When fake news is better than real

Observations on media

We know that American youth, like youth across the western world, switches off when the TV news comes on. So what are the sources of their news? Comedy programmes showing "fake news", according to a new study.

The Pew Research Centre for the People and the Press says that such programmes "are beginning to rival mainstream news outlets within this generation". On the Comedy Central cable TV channel, for example, The Daily Show has the stand-up comedian Jon Stewart manning the anchor desk and interspersing the day's headlines with satirical commentary. Stewart covered George Bush's State of the Union address last month by pointing to the promises - from billions for fighting Aids to hydrogen-powered cars - that were included in previous speeches by Bush but never mentioned again, let alone implemented.

Since becoming the face of The Daily Show in 1999, Stewart has tripled the programme's viewing figures, reaching more than a million mostly young people on an average night. Newsweek magazine calls it the "coolest pit stop on television". Everyone from Hillary Rodham Clin- ton to the Bush administration Svengali Richard Perle has spent time on Stewart's interview couch.

Senator John Edwards even announced his candidacy for the Democratic presidential nomination live on The Daily Show last autumn. Stewart, with deadpan gravity, interrupted Edwards to remind him that since this was a fake news show, the announcement "might not count". When another US senator, Joseph Biden, recently appeared, he confided that his daughter pays no heed when he appears on mainstream news programmes such as Meet the Press. But when he told her that he was to appear on Stewart's show, she implored him to "do well".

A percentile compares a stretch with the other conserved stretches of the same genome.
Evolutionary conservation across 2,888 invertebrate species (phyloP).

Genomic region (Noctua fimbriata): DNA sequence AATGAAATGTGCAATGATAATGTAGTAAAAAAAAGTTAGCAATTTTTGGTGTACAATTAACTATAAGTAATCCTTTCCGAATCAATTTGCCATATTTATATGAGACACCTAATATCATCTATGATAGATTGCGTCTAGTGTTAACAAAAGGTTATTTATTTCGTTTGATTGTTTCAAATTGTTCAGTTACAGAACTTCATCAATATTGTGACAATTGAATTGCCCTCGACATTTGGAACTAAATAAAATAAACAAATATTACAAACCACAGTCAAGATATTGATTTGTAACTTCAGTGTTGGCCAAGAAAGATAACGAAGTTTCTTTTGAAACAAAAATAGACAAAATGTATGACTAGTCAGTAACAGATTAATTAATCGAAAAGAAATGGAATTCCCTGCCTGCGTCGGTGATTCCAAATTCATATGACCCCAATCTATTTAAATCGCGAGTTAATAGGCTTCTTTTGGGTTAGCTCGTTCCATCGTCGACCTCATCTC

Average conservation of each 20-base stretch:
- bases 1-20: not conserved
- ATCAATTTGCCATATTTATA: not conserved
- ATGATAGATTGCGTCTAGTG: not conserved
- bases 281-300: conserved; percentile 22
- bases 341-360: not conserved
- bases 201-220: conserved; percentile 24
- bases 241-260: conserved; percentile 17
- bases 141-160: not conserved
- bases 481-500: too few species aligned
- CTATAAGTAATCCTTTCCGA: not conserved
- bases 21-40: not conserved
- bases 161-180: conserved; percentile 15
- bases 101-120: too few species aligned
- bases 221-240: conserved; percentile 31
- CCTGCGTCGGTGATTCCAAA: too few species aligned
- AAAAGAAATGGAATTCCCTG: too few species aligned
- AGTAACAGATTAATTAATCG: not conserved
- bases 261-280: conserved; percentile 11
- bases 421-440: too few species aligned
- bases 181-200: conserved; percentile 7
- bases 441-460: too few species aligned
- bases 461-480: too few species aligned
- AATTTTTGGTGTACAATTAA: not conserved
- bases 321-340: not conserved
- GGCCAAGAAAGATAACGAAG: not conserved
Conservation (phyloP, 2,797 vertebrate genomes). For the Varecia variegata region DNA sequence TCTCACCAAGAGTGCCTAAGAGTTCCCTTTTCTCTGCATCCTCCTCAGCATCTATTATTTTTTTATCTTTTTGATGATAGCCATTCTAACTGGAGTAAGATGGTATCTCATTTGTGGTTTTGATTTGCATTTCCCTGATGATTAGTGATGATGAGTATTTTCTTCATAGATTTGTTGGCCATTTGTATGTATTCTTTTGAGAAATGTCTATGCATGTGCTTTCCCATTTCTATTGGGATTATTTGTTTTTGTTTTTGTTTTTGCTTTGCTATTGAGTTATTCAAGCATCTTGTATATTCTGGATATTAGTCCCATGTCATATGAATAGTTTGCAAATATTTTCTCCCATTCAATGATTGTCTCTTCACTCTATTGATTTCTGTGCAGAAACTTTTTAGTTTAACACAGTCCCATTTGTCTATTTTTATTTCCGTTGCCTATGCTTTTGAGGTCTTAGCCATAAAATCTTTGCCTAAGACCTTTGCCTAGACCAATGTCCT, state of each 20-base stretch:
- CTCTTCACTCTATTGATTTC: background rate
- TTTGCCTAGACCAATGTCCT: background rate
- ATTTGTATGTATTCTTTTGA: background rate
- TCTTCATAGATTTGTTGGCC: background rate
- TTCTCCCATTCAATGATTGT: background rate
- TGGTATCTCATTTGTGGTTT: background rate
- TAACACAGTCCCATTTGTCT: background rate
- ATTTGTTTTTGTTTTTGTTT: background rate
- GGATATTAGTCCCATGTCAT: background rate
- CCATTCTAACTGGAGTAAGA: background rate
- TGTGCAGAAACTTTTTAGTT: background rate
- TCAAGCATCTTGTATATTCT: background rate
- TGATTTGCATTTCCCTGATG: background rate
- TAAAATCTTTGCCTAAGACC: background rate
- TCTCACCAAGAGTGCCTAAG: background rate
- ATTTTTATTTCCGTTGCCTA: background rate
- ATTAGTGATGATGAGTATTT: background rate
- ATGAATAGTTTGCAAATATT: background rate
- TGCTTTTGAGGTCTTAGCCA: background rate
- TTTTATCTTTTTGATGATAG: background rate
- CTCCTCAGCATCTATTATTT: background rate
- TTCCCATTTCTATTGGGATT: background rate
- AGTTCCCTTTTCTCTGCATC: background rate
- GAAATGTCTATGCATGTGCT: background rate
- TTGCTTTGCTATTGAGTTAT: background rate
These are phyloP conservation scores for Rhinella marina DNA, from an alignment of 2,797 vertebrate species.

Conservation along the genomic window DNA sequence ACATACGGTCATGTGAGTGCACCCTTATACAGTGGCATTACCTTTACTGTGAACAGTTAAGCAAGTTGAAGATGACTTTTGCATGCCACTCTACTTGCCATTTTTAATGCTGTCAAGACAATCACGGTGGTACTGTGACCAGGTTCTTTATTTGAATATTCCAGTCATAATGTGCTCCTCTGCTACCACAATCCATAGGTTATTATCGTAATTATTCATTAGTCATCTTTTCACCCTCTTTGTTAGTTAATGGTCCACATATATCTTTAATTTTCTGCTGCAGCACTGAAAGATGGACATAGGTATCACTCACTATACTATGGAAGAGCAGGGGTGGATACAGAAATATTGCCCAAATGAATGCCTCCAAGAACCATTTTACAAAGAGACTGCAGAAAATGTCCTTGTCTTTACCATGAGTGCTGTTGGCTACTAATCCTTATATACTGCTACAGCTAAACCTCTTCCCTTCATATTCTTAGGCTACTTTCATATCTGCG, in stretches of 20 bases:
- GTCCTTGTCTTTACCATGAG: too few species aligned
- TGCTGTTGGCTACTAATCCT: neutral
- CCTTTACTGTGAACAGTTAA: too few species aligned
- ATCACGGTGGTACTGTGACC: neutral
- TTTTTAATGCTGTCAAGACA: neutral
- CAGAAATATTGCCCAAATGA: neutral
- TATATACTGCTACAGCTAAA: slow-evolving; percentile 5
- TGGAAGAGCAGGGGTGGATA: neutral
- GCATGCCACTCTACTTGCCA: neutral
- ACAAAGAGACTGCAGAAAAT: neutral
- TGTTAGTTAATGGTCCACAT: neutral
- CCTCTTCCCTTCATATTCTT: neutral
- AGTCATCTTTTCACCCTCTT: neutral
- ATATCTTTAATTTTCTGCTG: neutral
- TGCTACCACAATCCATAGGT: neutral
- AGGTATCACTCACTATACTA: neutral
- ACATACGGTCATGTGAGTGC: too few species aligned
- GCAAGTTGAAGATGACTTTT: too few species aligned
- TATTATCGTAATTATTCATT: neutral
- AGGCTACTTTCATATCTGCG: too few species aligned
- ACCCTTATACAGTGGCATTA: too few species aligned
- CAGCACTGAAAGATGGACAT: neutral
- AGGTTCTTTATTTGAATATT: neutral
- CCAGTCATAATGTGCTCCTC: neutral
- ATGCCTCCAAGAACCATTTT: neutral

Indeed, The Daily Show is at its best when it is sending up mainstream news programmes, including the 24-hour cable channels. After the Democratic front-runner Howard Dean did badly in the Iowa caucuses, Stewart showed media clips of cable news pundits - none of whom came close to predicting Dean's fate - and lamented the "hours and hours of vital television time" given over to "idle and often contradictory speculation". CNN, Stewart suggests, would do better to concentrate on the Michael Jackson trial and car chases and leave political reporting to the comedy networks. Perhaps failing to get the joke, CNN broadcasts a special edition of The Daily Show on its international network.

The Democratic Party has invited The Daily Show's army of phoney correspondents to cover its presidential nominating convention in Boston this July. As a resident of Boston, I can confirm that it won't have much local competition. Last summer, my wife and I found ourselves at the centre of a local media swarm when four satellite trucks took up position on our suburban street for the better part of a week. The story? The cat-lady - a mentally unsound neighbour who kept more than 80 cats in her tiny apartment.

The Daily Show: global edition is broadcast at 11.30pm, Sundays and Mondays, on CNN in the UK

This article first appeared in the 23 February 2004 issue of the New Statesman, End of the sex war